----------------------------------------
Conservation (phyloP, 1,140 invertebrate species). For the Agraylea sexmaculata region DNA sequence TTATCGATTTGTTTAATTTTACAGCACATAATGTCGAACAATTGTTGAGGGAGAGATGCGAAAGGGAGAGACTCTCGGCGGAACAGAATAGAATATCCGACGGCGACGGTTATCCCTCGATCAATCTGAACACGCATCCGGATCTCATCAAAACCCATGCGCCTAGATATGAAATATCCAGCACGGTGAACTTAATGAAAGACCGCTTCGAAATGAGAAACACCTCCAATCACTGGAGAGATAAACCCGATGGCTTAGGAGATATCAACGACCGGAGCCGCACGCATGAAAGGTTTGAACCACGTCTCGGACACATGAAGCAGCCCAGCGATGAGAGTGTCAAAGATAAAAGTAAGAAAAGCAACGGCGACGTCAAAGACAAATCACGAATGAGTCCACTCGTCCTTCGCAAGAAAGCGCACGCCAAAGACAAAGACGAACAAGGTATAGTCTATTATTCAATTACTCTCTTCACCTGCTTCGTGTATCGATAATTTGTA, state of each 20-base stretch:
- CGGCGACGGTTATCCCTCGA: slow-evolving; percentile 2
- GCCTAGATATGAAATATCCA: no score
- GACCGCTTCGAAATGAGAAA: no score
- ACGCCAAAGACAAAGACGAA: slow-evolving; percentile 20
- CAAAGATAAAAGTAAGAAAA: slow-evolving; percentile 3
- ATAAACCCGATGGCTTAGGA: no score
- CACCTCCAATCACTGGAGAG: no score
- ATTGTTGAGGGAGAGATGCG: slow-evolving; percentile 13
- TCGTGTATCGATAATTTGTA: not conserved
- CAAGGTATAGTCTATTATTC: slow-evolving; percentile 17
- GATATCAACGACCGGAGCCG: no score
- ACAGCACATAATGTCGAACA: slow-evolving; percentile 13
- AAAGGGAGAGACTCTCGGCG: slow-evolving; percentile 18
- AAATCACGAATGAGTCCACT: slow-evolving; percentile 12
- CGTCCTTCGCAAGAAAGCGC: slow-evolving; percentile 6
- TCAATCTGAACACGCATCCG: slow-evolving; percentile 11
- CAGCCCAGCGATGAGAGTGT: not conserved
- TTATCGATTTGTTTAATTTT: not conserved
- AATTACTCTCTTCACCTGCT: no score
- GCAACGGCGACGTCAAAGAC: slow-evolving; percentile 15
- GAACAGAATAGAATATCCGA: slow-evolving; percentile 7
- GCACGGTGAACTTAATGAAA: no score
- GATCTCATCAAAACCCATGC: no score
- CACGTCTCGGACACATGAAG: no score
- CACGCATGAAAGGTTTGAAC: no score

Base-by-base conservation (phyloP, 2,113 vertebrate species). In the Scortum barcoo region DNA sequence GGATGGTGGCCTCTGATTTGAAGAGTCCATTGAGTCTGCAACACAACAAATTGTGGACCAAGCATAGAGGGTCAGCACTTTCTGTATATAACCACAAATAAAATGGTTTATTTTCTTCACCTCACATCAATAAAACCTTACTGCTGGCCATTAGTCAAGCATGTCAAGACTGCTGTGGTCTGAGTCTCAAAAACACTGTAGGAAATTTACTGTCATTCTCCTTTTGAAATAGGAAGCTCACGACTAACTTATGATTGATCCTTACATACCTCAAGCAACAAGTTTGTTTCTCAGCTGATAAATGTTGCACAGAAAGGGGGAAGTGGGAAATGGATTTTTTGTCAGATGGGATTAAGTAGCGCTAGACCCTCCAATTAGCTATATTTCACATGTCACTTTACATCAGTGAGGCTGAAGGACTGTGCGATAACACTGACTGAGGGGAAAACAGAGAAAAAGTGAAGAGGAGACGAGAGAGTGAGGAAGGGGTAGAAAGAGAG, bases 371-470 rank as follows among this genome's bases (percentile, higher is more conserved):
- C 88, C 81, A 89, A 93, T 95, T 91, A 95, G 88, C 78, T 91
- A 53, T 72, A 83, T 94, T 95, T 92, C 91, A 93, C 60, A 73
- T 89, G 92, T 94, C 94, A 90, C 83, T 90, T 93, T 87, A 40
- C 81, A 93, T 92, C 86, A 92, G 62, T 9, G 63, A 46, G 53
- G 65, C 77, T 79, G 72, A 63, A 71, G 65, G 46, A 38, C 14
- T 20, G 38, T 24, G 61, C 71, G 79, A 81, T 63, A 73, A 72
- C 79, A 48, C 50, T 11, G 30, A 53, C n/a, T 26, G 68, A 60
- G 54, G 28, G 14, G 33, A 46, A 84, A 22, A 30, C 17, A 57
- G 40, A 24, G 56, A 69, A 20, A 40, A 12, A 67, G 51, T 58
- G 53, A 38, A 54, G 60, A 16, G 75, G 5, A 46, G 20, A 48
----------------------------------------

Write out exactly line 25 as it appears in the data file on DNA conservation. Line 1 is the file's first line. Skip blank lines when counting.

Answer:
- CACGTCTCGGACACATGAAG: no score